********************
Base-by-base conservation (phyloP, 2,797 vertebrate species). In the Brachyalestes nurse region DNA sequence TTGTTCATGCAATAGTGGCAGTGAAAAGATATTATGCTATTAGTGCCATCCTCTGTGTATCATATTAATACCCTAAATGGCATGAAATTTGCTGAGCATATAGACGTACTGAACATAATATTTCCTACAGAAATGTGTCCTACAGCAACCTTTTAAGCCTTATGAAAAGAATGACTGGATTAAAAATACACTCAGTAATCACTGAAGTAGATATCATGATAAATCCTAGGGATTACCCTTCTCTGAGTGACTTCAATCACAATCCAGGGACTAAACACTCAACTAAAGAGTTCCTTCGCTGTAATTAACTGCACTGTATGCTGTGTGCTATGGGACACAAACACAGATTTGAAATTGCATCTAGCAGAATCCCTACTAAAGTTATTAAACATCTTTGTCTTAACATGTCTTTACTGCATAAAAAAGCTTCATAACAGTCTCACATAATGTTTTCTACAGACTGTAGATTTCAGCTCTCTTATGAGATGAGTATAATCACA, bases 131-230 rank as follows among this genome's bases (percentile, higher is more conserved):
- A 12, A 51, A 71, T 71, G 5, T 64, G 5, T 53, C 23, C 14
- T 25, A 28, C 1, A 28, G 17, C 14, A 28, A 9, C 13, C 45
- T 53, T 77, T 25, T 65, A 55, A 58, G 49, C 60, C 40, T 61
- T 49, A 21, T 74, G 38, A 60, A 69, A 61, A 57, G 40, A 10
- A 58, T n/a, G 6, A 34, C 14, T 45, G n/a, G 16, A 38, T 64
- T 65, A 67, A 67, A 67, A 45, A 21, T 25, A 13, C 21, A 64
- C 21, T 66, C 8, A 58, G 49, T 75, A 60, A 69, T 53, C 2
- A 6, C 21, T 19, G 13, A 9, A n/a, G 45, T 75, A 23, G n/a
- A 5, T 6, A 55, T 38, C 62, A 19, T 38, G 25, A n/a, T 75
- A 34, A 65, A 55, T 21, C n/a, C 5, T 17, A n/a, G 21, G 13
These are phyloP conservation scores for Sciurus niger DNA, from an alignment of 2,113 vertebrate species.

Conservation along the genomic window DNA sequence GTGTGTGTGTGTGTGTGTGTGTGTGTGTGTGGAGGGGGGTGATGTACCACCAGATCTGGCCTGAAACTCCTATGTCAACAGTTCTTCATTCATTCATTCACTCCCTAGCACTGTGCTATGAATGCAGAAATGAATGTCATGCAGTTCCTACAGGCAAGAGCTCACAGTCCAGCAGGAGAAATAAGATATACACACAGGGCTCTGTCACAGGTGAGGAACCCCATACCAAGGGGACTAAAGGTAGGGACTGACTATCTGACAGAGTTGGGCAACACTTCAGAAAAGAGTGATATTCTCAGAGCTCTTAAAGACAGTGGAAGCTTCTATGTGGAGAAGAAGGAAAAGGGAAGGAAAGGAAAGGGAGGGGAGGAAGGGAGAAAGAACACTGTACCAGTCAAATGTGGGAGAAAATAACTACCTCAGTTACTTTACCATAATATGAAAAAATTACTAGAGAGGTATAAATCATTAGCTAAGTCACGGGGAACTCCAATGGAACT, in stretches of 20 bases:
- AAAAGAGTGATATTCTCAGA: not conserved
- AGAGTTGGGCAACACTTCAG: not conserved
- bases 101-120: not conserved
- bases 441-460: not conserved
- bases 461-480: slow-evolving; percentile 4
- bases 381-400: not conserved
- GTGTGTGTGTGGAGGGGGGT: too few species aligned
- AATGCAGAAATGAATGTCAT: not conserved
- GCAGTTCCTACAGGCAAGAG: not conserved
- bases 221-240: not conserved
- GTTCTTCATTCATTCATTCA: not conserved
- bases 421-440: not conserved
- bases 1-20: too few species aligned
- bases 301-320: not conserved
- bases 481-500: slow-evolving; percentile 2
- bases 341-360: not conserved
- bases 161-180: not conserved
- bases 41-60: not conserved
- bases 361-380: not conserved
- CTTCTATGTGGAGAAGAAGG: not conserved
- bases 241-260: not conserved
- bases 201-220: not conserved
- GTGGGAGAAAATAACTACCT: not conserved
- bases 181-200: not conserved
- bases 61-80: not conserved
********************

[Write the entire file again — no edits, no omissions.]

Base-by-base conservation (phyloP, 2,797 vertebrate species). In the Brachyalestes nurse region DNA sequence TTGTTCATGCAATAGTGGCAGTGAAAAGATATTATGCTATTAGTGCCATCCTCTGTGTATCATATTAATACCCTAAATGGCATGAAATTTGCTGAGCATATAGACGTACTGAACATAATATTTCCTACAGAAATGTGTCCTACAGCAACCTTTTAAGCCTTATGAAAAGAATGACTGGATTAAAAATACACTCAGTAATCACTGAAGTAGATATCATGATAAATCCTAGGGATTACCCTTCTCTGAGTGACTTCAATCACAATCCAGGGACTAAACACTCAACTAAAGAGTTCCTTCGCTGTAATTAACTGCACTGTATGCTGTGTGCTATGGGACACAAACACAGATTTGAAATTGCATCTAGCAGAATCCCTACTAAAGTTATTAAACATCTTTGTCTTAACATGTCTTTACTGCATAAAAAAGCTTCATAACAGTCTCACATAATGTTTTCTACAGACTGTAGATTTCAGCTCTCTTATGAGATGAGTATAATCACA, bases 131-230 rank as follows among this genome's bases (percentile, higher is more conserved):
- A 12, A 51, A 71, T 71, G 5, T 64, G 5, T 53, C 23, C 14
- T 25, A 28, C 1, A 28, G 17, C 14, A 28, A 9, C 13, C 45
- T 53, T 77, T 25, T 65, A 55, A 58, G 49, C 60, C 40, T 61
- T 49, A 21, T 74, G 38, A 60, A 69, A 61, A 57, G 40, A 10
- A 58, T n/a, G 6, A 34, C 14, T 45, G n/a, G 16, A 38, T 64
- T 65, A 67, A 67, A 67, A 45, A 21, T 25, A 13, C 21, A 64
- C 21, T 66, C 8, A 58, G 49, T 75, A 60, A 69, T 53, C 2
- A 6, C 21, T 19, G 13, A 9, A n/a, G 45, T 75, A 23, G n/a
- A 5, T 6, A 55, T 38, C 62, A 19, T 38, G 25, A n/a, T 75
- A 34, A 65, A 55, T 21, C n/a, C 5, T 17, A n/a, G 21, G 13
These are phyloP conservation scores for Sciurus niger DNA, from an alignment of 2,113 vertebrate species.

Conservation along the genomic window DNA sequence GTGTGTGTGTGTGTGTGTGTGTGTGTGTGTGGAGGGGGGTGATGTACCACCAGATCTGGCCTGAAACTCCTATGTCAACAGTTCTTCATTCATTCATTCACTCCCTAGCACTGTGCTATGAATGCAGAAATGAATGTCATGCAGTTCCTACAGGCAAGAGCTCACAGTCCAGCAGGAGAAATAAGATATACACACAGGGCTCTGTCACAGGTGAGGAACCCCATACCAAGGGGACTAAAGGTAGGGACTGACTATCTGACAGAGTTGGGCAACACTTCAGAAAAGAGTGATATTCTCAGAGCTCTTAAAGACAGTGGAAGCTTCTATGTGGAGAAGAAGGAAAAGGGAAGGAAAGGAAAGGGAGGGGAGGAAGGGAGAAAGAACACTGTACCAGTCAAATGTGGGAGAAAATAACTACCTCAGTTACTTTACCATAATATGAAAAAATTACTAGAGAGGTATAAATCATTAGCTAAGTCACGGGGAACTCCAATGGAACT, in stretches of 20 bases:
- AAAAGAGTGATATTCTCAGA: not conserved
- AGAGTTGGGCAACACTTCAG: not conserved
- bases 101-120: not conserved
- bases 441-460: not conserved
- bases 461-480: slow-evolving; percentile 4
- bases 381-400: not conserved
- GTGTGTGTGTGGAGGGGGGT: too few species aligned
- AATGCAGAAATGAATGTCAT: not conserved
- GCAGTTCCTACAGGCAAGAG: not conserved
- bases 221-240: not conserved
- GTTCTTCATTCATTCATTCA: not conserved
- bases 421-440: not conserved
- bases 1-20: too few species aligned
- bases 301-320: not conserved
- bases 481-500: slow-evolving; percentile 2
- bases 341-360: not conserved
- bases 161-180: not conserved
- bases 41-60: not conserved
- bases 361-380: not conserved
- CTTCTATGTGGAGAAGAAGG: not conserved
- bases 241-260: not conserved
- bases 201-220: not conserved
- GTGGGAGAAAATAACTACCT: not conserved
- bases 181-200: not conserved
- bases 61-80: not conserved